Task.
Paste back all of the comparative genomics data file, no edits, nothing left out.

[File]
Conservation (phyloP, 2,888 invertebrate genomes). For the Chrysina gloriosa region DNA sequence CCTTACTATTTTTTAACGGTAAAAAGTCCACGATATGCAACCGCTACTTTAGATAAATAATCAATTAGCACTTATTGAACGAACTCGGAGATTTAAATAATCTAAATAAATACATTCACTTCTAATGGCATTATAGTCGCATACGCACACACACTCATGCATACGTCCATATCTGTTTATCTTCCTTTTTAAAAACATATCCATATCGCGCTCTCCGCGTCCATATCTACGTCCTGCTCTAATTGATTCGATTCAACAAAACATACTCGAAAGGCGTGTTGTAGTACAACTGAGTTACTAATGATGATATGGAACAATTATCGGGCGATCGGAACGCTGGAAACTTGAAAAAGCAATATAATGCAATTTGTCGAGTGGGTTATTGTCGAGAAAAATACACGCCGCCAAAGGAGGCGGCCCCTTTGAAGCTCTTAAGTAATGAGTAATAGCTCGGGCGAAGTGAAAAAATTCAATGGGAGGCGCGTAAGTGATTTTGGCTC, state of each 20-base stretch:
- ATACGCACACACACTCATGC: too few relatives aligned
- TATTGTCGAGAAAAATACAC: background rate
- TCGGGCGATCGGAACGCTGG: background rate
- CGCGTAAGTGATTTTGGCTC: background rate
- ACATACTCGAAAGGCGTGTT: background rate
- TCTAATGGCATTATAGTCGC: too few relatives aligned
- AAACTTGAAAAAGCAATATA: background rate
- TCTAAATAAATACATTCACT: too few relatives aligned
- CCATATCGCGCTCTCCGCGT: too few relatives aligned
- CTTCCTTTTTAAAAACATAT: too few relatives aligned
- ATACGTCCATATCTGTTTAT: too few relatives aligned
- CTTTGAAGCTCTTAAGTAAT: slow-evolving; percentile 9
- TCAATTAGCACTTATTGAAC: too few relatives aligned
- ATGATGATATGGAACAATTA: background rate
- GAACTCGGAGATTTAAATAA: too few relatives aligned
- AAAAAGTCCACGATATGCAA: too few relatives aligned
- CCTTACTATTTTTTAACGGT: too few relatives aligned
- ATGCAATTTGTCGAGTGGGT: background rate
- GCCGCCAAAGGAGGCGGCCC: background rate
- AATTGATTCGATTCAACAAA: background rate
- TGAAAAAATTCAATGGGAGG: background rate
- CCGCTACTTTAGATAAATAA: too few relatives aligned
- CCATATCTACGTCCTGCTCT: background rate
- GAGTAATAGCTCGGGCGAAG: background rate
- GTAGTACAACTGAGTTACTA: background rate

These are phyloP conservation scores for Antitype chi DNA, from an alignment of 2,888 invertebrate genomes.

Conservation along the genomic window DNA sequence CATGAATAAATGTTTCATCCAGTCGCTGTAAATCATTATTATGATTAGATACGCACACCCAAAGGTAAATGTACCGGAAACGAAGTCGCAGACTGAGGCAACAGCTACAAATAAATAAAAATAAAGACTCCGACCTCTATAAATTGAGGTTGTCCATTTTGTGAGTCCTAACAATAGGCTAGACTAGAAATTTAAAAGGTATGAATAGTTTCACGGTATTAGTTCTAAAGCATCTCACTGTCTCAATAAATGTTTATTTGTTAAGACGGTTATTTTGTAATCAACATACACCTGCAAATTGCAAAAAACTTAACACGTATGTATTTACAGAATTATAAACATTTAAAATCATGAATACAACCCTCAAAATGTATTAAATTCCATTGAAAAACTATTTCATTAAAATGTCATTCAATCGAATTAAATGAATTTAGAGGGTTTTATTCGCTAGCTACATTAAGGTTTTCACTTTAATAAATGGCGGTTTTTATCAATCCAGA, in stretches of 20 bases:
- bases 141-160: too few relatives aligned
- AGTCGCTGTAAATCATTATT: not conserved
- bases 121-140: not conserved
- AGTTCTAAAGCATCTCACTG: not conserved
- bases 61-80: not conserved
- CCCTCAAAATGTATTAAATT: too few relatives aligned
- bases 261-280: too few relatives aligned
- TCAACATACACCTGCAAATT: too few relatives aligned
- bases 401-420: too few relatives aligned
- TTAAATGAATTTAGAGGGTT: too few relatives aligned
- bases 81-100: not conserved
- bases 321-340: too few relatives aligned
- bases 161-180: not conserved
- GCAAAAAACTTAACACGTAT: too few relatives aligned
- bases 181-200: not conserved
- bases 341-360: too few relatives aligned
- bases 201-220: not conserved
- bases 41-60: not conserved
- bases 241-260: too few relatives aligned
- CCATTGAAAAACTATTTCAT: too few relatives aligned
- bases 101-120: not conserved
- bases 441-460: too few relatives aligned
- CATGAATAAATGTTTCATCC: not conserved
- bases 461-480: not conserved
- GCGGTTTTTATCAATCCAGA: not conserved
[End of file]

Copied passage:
Conservation (phyloP, 2,888 invertebrate genomes). For the Chrysina gloriosa region DNA sequence CCTTACTATTTTTTAACGGTAAAAAGTCCACGATATGCAACCGCTACTTTAGATAAATAATCAATTAGCACTTATTGAACGAACTCGGAGATTTAAATAATCTAAATAAATACATTCACTTCTAATGGCATTATAGTCGCATACGCACACACACTCATGCATACGTCCATATCTGTTTATCTTCCTTTTTAAAAACATATCCATATCGCGCTCTCCGCGTCCATATCTACGTCCTGCTCTAATTGATTCGATTCAACAAAACATACTCGAAAGGCGTGTTGTAGTACAACTGAGTTACTAATGATGATATGGAACAATTATCGGGCGATCGGAACGCTGGAAACTTGAAAAAGCAATATAATGCAATTTGTCGAGTGGGTTATTGTCGAGAAAAATACACGCCGCCAAAGGAGGCGGCCCCTTTGAAGCTCTTAAGTAATGAGTAATAGCTCGGGCGAAGTGAAAAAATTCAATGGGAGGCGCGTAAGTGATTTTGGCTC, state of each 20-base stretch:
- ATACGCACACACACTCATGC: too few relatives aligned
- TATTGTCGAGAAAAATACAC: background rate
- TCGGGCGATCGGAACGCTGG: background rate
- CGCGTAAGTGATTTTGGCTC: background rate
- ACATACTCGAAAGGCGTGTT: background rate
- TCTAATGGCATTATAGTCGC: too few relatives aligned
- AAACTTGAAAAAGCAATATA: background rate
- TCTAAATAAATACATTCACT: too few relatives aligned
- CCATATCGCGCTCTCCGCGT: too few relatives aligned
- CTTCCTTTTTAAAAACATAT: too few relatives aligned
- ATACGTCCATATCTGTTTAT: too few relatives aligned
- CTTTGAAGCTCTTAAGTAAT: slow-evolving; percentile 9
- TCAATTAGCACTTATTGAAC: too few relatives aligned
- ATGATGATATGGAACAATTA: background rate
- GAACTCGGAGATTTAAATAA: too few relatives aligned
- AAAAAGTCCACGATATGCAA: too few relatives aligned
- CCTTACTATTTTTTAACGGT: too few relatives aligned
- ATGCAATTTGTCGAGTGGGT: background rate
- GCCGCCAAAGGAGGCGGCCC: background rate
- AATTGATTCGATTCAACAAA: background rate
- TGAAAAAATTCAATGGGAGG: background rate
- CCGCTACTTTAGATAAATAA: too few relatives aligned
- CCATATCTACGTCCTGCTCT: background rate
- GAGTAATAGCTCGGGCGAAG: background rate
- GTAGTACAACTGAGTTACTA: background rate

These are phyloP conservation scores for Antitype chi DNA, from an alignment of 2,888 invertebrate genomes.

Conservation along the genomic window DNA sequence CATGAATAAATGTTTCATCCAGTCGCTGTAAATCATTATTATGATTAGATACGCACACCCAAAGGTAAATGTACCGGAAACGAAGTCGCAGACTGAGGCAACAGCTACAAATAAATAAAAATAAAGACTCCGACCTCTATAAATTGAGGTTGTCCATTTTGTGAGTCCTAACAATAGGCTAGACTAGAAATTTAAAAGGTATGAATAGTTTCACGGTATTAGTTCTAAAGCATCTCACTGTCTCAATAAATGTTTATTTGTTAAGACGGTTATTTTGTAATCAACATACACCTGCAAATTGCAAAAAACTTAACACGTATGTATTTACAGAATTATAAACATTTAAAATCATGAATACAACCCTCAAAATGTATTAAATTCCATTGAAAAACTATTTCATTAAAATGTCATTCAATCGAATTAAATGAATTTAGAGGGTTTTATTCGCTAGCTACATTAAGGTTTTCACTTTAATAAATGGCGGTTTTTATCAATCCAGA, in stretches of 20 bases:
- bases 141-160: too few relatives aligned
- AGTCGCTGTAAATCATTATT: not conserved
- bases 121-140: not conserved
- AGTTCTAAAGCATCTCACTG: not conserved
- bases 61-80: not conserved
- CCCTCAAAATGTATTAAATT: too few relatives aligned
- bases 261-280: too few relatives aligned
- TCAACATACACCTGCAAATT: too few relatives aligned
- bases 401-420: too few relatives aligned
- TTAAATGAATTTAGAGGGTT: too few relatives aligned
- bases 81-100: not conserved
- bases 321-340: too few relatives aligned
- bases 161-180: not conserved
- GCAAAAAACTTAACACGTAT: too few relatives aligned
- bases 181-200: not conserved
- bases 341-360: too few relatives aligned
- bases 201-220: not conserved
- bases 41-60: not conserved
- bases 241-260: too few relatives aligned
- CCATTGAAAAACTATTTCAT: too few relatives aligned
- bases 101-120: not conserved
- bases 441-460: too few relatives aligned
- CATGAATAAATGTTTCATCC: not conserved
- bases 461-480: not conserved
- GCGGTTTTTATCAATCCAGA: not conserved